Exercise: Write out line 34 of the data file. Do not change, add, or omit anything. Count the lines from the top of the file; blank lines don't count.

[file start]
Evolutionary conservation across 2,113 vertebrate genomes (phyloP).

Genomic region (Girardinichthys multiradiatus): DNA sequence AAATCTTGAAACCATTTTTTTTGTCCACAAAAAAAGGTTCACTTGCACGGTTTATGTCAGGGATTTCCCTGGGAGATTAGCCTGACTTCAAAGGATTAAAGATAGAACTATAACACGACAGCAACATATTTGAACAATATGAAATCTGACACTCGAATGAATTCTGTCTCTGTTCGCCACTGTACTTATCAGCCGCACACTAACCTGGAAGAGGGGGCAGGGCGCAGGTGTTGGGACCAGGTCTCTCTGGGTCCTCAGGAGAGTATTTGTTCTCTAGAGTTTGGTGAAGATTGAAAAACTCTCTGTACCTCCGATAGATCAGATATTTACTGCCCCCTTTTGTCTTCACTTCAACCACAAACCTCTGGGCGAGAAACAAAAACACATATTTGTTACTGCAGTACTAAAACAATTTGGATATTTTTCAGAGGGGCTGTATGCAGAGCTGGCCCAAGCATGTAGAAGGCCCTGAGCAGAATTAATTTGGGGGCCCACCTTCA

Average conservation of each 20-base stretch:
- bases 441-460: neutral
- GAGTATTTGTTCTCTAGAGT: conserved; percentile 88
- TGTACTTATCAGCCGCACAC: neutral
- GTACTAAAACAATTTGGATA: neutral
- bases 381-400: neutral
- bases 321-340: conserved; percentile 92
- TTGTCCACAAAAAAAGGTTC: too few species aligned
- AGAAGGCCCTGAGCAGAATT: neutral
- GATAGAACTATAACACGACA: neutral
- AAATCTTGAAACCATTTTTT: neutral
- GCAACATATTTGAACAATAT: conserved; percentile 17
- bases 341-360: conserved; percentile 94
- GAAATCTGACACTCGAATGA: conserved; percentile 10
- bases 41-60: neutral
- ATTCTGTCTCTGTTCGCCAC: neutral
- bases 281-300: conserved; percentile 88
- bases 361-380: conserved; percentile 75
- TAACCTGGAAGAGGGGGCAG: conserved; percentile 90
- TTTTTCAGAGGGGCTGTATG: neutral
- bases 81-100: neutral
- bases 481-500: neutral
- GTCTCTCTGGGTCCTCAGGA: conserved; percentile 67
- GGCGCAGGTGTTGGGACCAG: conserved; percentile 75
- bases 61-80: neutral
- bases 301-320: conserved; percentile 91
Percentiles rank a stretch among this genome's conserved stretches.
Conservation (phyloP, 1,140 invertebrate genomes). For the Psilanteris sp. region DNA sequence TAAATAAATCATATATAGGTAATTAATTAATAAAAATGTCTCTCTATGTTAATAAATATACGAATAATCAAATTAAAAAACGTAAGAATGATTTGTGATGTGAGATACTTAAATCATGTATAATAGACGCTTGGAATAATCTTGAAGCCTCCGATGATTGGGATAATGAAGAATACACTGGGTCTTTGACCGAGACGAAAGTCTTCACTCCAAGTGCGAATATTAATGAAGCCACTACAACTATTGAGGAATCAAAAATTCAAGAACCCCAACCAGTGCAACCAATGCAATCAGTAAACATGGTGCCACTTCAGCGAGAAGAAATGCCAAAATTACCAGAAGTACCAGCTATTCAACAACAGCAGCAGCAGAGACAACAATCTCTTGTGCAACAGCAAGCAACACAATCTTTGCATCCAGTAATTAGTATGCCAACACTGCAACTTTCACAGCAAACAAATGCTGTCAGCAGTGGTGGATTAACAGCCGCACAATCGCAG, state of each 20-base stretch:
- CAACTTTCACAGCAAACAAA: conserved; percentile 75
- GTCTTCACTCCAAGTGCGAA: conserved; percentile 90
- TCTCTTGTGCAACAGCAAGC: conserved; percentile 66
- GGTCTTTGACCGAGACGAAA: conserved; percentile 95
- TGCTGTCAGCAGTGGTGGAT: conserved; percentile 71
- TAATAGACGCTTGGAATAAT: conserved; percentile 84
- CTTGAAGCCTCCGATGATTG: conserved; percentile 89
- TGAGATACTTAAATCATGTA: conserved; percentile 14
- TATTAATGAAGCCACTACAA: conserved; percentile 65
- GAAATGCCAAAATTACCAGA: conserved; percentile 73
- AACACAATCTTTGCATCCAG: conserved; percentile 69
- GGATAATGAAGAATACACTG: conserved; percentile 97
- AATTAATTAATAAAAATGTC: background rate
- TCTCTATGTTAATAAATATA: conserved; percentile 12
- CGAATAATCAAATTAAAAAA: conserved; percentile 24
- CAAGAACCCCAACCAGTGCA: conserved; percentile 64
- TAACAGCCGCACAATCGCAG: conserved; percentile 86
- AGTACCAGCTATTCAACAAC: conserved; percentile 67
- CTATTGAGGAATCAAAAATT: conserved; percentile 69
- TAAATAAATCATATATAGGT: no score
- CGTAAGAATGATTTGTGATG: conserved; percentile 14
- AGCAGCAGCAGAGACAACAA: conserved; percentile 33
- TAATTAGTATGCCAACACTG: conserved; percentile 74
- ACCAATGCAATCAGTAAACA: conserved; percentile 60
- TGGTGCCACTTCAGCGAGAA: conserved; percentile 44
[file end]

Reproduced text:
- GGTCTTTGACCGAGACGAAA: conserved; percentile 95